Friday, 14 November 2014

French Terracotta Shingles in a contemporary project ...

We have just completed a project in Melbourne that demonstrates terracotta shingles fit perfectly in a modern design.
Traditional shingles are usually associated with period home designs, replete with intricate shapes, heaps, ridges and gables, as well as steeper roof pitch. But on this project, architects Kennedy & Nolan chose the sheer lines of a pyramidal shape, and the plain and vivid colour of raw terracotta.
The result is a landmark that will age nicely and stand the test of time, probably becoming a classic example in a future near us.

This is not in Egypt, but in a Melbourne leafy inner suburb...
Indeed, it wont take too many years before this roof blends with style and originality, just off one of Melbourne's most recognized golden miles.

Making sure the shingles are aligned !

Getting there ...

Always on top of things !

A timeless pyramid shape ...

Another best kept secret in one of  Melbourne's leafy suburbs ...
With a range of French roof tiles that also includes Mediterranean curved profiles, TGH is able to respond to any request for a genuine French look, supply only, or supply and fix as well. With 17 years of experience in Australia (and far more in old Europe...), we can certainly direct you to a location in Melbourne or Sydney that will very likely resemble what your next project is going to look like !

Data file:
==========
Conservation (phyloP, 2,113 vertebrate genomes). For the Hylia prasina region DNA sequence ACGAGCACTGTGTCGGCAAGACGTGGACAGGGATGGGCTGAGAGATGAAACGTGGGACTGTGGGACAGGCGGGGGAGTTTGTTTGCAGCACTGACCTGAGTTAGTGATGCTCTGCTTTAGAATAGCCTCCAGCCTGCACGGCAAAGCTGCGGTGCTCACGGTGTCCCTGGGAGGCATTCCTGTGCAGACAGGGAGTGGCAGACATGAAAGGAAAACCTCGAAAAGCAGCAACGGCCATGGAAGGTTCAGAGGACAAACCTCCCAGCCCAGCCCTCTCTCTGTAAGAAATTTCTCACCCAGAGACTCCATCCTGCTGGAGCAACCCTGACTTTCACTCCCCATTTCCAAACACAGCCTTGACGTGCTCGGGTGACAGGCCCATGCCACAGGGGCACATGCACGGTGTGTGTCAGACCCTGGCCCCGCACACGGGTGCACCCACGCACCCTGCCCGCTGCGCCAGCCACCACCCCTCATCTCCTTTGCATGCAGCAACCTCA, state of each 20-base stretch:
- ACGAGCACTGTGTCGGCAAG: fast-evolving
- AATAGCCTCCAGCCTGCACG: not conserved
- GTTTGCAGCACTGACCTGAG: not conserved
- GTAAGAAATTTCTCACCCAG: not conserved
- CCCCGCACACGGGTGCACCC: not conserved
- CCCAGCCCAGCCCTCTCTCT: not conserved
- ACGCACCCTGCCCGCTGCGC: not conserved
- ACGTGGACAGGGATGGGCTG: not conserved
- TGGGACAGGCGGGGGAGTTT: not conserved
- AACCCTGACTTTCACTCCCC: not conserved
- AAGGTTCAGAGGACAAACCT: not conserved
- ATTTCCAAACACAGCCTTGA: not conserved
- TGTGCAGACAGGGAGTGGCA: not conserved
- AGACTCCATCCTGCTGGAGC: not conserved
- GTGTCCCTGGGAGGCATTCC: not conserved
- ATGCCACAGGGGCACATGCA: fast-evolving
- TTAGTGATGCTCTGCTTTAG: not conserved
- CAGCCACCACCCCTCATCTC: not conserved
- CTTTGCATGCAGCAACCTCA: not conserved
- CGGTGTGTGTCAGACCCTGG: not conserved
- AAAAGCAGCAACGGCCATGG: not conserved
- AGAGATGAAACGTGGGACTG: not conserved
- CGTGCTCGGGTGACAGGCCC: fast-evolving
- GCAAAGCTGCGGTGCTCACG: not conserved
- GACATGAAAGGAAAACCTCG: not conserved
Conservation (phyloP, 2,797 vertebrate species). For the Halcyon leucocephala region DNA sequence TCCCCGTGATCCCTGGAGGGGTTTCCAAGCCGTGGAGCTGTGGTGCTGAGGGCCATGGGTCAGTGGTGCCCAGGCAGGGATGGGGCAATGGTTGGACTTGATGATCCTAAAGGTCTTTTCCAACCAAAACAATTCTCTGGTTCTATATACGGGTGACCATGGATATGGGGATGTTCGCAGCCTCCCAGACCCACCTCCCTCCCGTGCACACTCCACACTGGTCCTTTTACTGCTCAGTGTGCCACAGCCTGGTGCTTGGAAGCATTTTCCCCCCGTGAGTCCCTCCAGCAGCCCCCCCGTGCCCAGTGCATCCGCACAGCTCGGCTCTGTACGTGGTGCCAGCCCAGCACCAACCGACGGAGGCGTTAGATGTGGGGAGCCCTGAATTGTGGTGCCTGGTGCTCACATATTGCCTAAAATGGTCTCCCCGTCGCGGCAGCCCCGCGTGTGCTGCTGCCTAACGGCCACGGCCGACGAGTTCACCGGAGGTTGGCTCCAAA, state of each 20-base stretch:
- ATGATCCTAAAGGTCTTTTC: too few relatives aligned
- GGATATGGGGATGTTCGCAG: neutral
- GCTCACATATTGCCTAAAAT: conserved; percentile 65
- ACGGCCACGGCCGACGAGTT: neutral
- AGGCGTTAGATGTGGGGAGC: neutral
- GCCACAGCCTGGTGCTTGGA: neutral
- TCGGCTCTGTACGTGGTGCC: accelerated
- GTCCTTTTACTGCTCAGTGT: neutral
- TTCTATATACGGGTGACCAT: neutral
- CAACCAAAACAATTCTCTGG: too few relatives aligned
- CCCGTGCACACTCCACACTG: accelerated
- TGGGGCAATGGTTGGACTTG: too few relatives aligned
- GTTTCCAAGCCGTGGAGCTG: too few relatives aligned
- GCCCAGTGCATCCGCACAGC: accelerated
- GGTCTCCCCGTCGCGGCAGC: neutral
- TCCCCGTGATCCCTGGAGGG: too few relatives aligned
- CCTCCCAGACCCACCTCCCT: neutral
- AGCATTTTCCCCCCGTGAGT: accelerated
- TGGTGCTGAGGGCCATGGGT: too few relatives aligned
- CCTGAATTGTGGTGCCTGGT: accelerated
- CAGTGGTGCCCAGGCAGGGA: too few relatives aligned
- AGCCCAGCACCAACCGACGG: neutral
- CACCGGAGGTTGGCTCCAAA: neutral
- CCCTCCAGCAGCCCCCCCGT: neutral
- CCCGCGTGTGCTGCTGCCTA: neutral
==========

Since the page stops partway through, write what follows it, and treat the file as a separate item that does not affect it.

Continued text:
But to keep it simple, we have a number of picture galleries on our website, for you to draw inspiration from. And if it is not enough, we are just a phone call away for some serious advice. We shall speak soon !

Wednesday, 19 March 2014

The Cremone bolts: an element of Classic French architecture

A bit of history

Cremone locks first appeared in France during the 18th century. Although a lot of details are missing on its origin, specialists believe the product was imported from the Cremone region in Northern Italy.

At this time two window lock devices were used in homes: the Espagnolette and the Cremone. With increasing urbanisation in the 19th century, Cremone locks became more and more popular in France's large cities.

Nowadays, a lot of Parisian apartments are still equipped with this traditional window lock to protect the building's authenticity.
Gearbox with olive knob (white epoxy / polished brass)

How does it work?

This system is very simple and is composed of three main elements:

- Rods: each Cremone set has two rods, one at the bottom and one at the top. When you turn the knob, they slide up and down on the outside surface of your window or door and lock into sockets that are fixed to the door / window frame or the floor itself.

- Handle: it can be either knob or lever form.

- Cast housing: this cast iron box is where the mechanism is installed. The handle rotation engages a pair of rack gears which then push the rods upward and downward at the same time into the sockets.

A full Cremone set showing upper rod section and gearbox

An heritage product into contemporary projects

This traditional locking system is widely used in France even today. The variety of modern colours and finishes has given this product a second life. Few companies can supply it in the variety of options we have.